“Are you worried about Google?” Brunton asks. “About your insurance company? Where are the places that you want to push back?” A theme that emerges in the book is that obfuscation tactics, while often similar in principle, vary a lot in practice; each unique threat requires a unique defense.

“The ideal world for me is one where you don’t need to obfuscate.”
“Camouflage is often very specific,” Nissenbaum explains. “This animal is worried about these particular predators with this particular eyesight. It’s a general thing but in the instance, it is quite specialized.”

That makes for a big challenge, since there are so many threats—and the notion of “opting out” of all types of surveillance has become so impractical as to be nearly nonsensical. (In the book, Brunton and Nissenbaum quip that it would mean leading “the life of an undocumented migrant laborer of the 1920s, with no internet, no phones, no insurance, no assets, riding the rails, being paid off the books for illegal manual work.”)

Brunton, for example, refuses to use E-ZPass (which, in addition to enabling your cashless commute, announces your location to readers that could be waiting anywhere—not just in tollbooths), but can’t resist the convenience of Google Maps. And Nissenbaum declined to share her location with acquaintances using the iPhone’s “Find My Friends” app, but lamented that there’s no box to check to keep Apple from knowing her whereabouts.

Brunton and Nissenbaum stress that obfuscation isn’t a solution to the problem of constant surveillance, but rather a stopgap to draw attention to the issue and the need for better regulation.

“The ideal world for me,” Nissenbaum says, is “one where you don’t need to obfuscate.”

She draws an analogy between our time and the moment when, soon after telephones became mainstream, the US passed laws forbidding phone companies from listening in on their customers’ conversations.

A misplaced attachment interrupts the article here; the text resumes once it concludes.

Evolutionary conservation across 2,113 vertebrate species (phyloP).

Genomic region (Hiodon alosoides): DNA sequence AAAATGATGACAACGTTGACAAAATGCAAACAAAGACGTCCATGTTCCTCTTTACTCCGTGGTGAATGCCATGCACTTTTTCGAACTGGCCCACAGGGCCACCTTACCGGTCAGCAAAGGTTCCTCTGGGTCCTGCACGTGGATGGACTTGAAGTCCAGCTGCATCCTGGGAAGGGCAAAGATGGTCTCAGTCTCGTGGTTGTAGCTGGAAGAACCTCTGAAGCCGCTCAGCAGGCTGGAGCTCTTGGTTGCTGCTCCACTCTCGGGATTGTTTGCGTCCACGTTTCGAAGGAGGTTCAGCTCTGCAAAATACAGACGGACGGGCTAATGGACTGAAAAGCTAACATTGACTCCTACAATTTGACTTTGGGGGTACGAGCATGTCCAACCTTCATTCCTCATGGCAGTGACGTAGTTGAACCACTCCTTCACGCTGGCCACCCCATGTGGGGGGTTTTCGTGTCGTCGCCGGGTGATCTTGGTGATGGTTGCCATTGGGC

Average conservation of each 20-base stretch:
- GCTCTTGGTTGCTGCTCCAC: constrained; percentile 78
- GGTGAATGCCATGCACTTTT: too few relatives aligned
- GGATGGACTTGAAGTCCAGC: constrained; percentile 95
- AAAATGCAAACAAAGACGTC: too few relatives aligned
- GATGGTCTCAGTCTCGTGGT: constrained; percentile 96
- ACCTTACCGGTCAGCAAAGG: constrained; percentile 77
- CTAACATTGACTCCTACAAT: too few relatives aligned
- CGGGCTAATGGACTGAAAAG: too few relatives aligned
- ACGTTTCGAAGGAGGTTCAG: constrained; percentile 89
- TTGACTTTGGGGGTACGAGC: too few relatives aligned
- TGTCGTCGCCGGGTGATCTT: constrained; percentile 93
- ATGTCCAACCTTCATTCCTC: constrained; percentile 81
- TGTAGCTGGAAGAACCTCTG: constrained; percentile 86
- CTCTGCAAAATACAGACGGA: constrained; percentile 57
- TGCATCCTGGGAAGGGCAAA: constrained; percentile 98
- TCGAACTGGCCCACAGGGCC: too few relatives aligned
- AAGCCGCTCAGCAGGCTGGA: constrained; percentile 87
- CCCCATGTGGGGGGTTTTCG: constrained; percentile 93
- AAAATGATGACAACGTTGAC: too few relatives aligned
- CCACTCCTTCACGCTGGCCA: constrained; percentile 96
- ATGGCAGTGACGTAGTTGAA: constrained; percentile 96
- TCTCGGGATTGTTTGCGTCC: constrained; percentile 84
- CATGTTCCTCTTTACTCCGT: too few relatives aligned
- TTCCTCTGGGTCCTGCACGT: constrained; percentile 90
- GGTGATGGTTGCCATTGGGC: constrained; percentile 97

“You could imagine a different route, where they could eavesdrop and say, ‘Oh, I can hear you discussing with your mom that you would like to go to Mexico in the summer, why don’t we send you a few coupons for Mexican travel?'” Until we pass similar laws to address our current predicament, we’ll be stuck with “the information universe eavesdropping on everything we do.”

Brunton draws an even bolder comparison—between the dawn of the information age and the (much) earlier transition from agrarian to industrial life. Indeed, history is a testament to how societies can and do find equilibrium with relation to transformative new technologies.

The bad news, in the case of the Industrial Revolution, though, is that “in the middle of that shift, horrific things happened to huge populations of people,” Brunton says. Today, he argues, we have the opportunity to prevent the digital equivalent of such horrors. “Can find ways to prevent the worst outcomes for vulnerable populations?”
228  Politics, Religion, Science, Culture and Humanities / Politics & Religion / MSM-DNC hysteria over Trump speech on: September 20, 2017, 02:28:59 PM
http://ace.mu.nu/archives/371650.php

September 19, 2017
ABCNews' Chief Foreign Correspondent Terry Moran: Trump's UN Speech "Bordering on Threat" of a "War Crime"
Ohhh.

Trump told the United Nations that if America is "forced to defend itself or its allies, we will have no choice but to totally destroy North Korea." In response, Moran freaked out: "The words 'totally destroying' a nation of 25 million people, that borders on the threat of committing a war crime."
Terry Moran was joined in freaking out by his Twitter Bubble Buddies at the SJW National Laughingstock and SJW Atlantic Magazine, who had all sorts of GAINZZZ as far as nervous disorders.

Strangely enough, the media -- get this -- praised Obama's steely toughness and girthy penis when he said the US could use its nuclear arsenal to "destroy" North Korea in 2016.

President Barack Obama delivered a stern warning to North Korea on Tuesday, reminding its "erratic" and "irresponsible" leader that America’s nuclear arsenal could "destroy" his country.
...


Mr Obama gave warning of the possible consequences. "We could, obviously, destroy North Korea with our arsenals," he told CBS News. "But aside from the humanitarian costs of that, they are right next door to our vital ally, [South] Korea."

I guess it's hard to mount a sustained criticism of a man who's got his dick three and a half deep in your mouth.

Thanks to Jane D'Oh. For the link. Not for all the penis stuff.

BTW, I don't know who came up with "girthy penis" but I think it was a commenter and it's hilarious.
229  Politics, Religion, Science, Culture and Humanities / Politics & Religion / MSM-DNC hysteria over Trump speech on: September 20, 2017, 12:24:24 PM